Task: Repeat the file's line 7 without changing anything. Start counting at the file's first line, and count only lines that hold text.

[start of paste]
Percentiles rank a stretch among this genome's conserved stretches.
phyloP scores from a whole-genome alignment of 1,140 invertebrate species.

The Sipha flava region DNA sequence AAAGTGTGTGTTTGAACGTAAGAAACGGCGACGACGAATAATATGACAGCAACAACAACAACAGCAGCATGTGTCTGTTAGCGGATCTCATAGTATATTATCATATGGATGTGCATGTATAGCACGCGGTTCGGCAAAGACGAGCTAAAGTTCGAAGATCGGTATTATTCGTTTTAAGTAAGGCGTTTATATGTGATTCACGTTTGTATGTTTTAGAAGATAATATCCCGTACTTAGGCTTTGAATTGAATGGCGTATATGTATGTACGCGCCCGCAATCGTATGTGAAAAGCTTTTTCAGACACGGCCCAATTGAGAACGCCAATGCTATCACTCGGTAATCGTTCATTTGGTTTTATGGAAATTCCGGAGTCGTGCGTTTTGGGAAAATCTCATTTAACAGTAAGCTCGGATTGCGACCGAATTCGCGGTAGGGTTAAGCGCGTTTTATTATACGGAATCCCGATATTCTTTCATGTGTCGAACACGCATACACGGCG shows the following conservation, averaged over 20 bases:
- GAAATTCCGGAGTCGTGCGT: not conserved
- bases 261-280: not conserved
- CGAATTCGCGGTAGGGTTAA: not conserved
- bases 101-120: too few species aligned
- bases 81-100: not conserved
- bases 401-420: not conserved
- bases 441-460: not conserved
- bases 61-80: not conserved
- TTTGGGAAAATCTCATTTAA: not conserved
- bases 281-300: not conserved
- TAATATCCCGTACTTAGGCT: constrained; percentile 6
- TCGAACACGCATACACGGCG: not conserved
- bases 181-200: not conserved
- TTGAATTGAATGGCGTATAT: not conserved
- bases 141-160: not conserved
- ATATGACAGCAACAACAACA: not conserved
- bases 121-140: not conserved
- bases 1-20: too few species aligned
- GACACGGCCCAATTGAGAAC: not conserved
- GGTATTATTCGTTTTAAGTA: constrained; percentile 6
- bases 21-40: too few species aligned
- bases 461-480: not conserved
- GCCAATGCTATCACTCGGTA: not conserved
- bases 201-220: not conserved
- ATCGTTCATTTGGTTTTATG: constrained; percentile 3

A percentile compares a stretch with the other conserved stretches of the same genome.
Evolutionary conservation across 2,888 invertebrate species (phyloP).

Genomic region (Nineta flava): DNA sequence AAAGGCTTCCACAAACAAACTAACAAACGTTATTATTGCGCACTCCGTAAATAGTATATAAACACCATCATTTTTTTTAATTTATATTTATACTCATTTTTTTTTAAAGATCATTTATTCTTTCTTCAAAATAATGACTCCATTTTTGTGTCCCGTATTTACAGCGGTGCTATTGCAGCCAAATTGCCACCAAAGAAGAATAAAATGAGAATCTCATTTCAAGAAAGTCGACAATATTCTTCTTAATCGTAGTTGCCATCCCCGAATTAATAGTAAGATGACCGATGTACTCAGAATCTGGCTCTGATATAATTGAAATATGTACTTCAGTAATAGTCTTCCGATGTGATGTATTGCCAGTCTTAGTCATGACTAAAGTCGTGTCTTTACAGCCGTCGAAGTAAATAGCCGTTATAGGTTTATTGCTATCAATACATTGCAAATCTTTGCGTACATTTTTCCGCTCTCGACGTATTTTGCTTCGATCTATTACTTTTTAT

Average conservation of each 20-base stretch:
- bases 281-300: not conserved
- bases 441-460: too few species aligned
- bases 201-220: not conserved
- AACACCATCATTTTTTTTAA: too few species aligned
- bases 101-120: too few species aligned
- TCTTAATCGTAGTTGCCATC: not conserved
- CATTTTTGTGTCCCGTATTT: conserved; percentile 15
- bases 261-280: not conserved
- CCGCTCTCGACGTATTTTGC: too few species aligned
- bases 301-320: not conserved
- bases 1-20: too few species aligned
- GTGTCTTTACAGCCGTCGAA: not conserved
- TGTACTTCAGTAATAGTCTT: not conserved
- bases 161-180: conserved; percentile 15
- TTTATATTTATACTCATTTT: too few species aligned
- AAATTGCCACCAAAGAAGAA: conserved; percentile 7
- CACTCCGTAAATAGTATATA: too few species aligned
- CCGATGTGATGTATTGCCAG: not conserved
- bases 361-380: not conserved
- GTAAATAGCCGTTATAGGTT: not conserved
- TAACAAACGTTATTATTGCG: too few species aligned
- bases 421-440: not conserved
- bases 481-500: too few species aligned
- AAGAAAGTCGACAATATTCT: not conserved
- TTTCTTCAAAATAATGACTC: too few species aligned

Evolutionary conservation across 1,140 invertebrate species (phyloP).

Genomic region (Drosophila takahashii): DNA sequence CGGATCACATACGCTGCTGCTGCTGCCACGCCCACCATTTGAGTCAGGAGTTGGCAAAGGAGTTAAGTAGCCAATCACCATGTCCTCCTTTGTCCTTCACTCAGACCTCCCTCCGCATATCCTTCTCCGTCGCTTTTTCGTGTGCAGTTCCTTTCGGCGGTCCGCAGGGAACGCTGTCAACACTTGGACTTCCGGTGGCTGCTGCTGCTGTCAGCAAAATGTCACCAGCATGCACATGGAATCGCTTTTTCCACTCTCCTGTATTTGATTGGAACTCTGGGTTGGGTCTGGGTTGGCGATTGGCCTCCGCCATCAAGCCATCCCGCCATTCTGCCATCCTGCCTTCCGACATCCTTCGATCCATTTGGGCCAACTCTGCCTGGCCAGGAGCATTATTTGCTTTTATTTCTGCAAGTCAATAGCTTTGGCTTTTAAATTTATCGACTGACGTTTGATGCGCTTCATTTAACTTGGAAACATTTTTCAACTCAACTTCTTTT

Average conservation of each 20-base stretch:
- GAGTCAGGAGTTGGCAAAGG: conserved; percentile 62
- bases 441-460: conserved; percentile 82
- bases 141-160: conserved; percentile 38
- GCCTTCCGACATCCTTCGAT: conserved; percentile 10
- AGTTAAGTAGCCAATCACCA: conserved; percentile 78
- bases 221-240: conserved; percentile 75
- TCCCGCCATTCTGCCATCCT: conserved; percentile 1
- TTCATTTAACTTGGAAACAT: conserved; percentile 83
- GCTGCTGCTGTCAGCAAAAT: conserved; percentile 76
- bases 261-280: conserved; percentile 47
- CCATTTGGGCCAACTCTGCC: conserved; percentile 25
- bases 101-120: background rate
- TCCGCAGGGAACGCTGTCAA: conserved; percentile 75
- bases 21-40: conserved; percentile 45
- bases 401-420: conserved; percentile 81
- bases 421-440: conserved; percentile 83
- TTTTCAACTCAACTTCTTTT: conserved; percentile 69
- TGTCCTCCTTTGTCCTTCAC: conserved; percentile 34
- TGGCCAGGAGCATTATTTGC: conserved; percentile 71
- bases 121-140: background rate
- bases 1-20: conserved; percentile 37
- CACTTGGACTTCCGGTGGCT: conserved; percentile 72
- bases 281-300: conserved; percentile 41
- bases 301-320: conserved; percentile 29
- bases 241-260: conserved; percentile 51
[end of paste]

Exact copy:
- bases 101-120: too few species aligned